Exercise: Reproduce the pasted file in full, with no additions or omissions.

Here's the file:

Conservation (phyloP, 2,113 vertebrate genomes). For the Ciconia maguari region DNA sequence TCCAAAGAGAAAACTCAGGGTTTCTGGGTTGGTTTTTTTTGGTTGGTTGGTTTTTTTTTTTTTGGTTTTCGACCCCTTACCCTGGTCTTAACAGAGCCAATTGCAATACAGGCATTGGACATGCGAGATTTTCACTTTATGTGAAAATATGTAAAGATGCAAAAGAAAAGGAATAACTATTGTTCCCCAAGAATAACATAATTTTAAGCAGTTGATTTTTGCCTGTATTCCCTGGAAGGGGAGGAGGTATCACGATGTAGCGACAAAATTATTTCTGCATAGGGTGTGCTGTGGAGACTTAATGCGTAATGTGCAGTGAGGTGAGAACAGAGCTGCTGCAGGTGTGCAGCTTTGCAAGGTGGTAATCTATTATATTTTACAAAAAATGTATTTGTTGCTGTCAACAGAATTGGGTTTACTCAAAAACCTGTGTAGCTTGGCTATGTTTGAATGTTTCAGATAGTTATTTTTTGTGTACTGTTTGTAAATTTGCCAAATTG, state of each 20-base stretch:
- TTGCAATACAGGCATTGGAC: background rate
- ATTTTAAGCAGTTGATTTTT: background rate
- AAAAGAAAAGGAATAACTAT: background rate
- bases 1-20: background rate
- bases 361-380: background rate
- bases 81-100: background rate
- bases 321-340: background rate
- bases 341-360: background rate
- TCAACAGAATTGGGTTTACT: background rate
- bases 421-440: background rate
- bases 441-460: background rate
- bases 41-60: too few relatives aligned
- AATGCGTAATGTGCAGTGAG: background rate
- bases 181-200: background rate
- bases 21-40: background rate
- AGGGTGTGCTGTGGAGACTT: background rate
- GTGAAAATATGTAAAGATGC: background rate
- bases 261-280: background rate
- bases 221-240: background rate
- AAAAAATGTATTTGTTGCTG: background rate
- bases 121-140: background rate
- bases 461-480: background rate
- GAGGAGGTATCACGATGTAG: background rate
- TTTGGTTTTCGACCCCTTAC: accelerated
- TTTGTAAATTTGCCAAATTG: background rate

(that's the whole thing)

Conservation (phyloP, 2,113 vertebrate genomes). For the Ciconia maguari region DNA sequence TCCAAAGAGAAAACTCAGGGTTTCTGGGTTGGTTTTTTTTGGTTGGTTGGTTTTTTTTTTTTTGGTTTTCGACCCCTTACCCTGGTCTTAACAGAGCCAATTGCAATACAGGCATTGGACATGCGAGATTTTCACTTTATGTGAAAATATGTAAAGATGCAAAAGAAAAGGAATAACTATTGTTCCCCAAGAATAACATAATTTTAAGCAGTTGATTTTTGCCTGTATTCCCTGGAAGGGGAGGAGGTATCACGATGTAGCGACAAAATTATTTCTGCATAGGGTGTGCTGTGGAGACTTAATGCGTAATGTGCAGTGAGGTGAGAACAGAGCTGCTGCAGGTGTGCAGCTTTGCAAGGTGGTAATCTATTATATTTTACAAAAAATGTATTTGTTGCTGTCAACAGAATTGGGTTTACTCAAAAACCTGTGTAGCTTGGCTATGTTTGAATGTTTCAGATAGTTATTTTTTGTGTACTGTTTGTAAATTTGCCAAATTG, state of each 20-base stretch:
- TTGCAATACAGGCATTGGAC: background rate
- ATTTTAAGCAGTTGATTTTT: background rate
- AAAAGAAAAGGAATAACTAT: background rate
- bases 1-20: background rate
- bases 361-380: background rate
- bases 81-100: background rate
- bases 321-340: background rate
- bases 341-360: background rate
- TCAACAGAATTGGGTTTACT: background rate
- bases 421-440: background rate
- bases 441-460: background rate
- bases 41-60: too few relatives aligned
- AATGCGTAATGTGCAGTGAG: background rate
- bases 181-200: background rate
- bases 21-40: background rate
- AGGGTGTGCTGTGGAGACTT: background rate
- GTGAAAATATGTAAAGATGC: background rate
- bases 261-280: background rate
- bases 221-240: background rate
- AAAAAATGTATTTGTTGCTG: background rate
- bases 121-140: background rate
- bases 461-480: background rate
- GAGGAGGTATCACGATGTAG: background rate
- TTTGGTTTTCGACCCCTTAC: accelerated
- TTTGTAAATTTGCCAAATTG: background rate